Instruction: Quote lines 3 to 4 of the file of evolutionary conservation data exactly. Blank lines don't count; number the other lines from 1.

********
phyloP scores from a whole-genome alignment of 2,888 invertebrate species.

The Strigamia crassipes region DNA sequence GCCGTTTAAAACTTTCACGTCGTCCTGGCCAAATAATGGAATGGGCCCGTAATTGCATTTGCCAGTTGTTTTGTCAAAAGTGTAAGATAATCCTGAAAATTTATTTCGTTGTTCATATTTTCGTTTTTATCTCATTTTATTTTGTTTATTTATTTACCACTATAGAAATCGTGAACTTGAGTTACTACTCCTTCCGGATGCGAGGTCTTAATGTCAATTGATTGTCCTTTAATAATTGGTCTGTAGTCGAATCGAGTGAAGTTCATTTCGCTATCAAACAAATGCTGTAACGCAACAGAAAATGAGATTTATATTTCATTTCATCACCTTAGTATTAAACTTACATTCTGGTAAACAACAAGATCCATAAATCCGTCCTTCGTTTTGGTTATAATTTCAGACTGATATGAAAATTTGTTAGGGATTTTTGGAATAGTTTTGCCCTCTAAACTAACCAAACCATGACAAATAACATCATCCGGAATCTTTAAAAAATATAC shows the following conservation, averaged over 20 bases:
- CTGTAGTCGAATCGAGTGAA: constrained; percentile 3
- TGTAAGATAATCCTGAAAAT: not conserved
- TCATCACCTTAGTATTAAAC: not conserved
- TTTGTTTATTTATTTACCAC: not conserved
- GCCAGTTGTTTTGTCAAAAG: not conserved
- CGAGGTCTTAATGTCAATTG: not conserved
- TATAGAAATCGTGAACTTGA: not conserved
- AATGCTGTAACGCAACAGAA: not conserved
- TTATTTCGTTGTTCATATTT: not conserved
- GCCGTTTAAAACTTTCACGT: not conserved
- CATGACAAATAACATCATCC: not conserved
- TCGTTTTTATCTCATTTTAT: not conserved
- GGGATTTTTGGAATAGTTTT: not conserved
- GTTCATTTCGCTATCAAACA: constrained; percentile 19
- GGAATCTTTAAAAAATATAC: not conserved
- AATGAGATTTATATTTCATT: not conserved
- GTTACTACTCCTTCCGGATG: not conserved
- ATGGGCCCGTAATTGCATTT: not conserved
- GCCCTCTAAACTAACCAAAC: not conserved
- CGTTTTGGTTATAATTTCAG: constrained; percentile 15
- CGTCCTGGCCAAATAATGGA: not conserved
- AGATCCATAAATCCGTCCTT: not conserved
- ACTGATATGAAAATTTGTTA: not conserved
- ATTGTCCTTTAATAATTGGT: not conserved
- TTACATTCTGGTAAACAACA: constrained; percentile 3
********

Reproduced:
- CTGTAGTCGAATCGAGTGAA: constrained; percentile 3
- TGTAAGATAATCCTGAAAAT: not conserved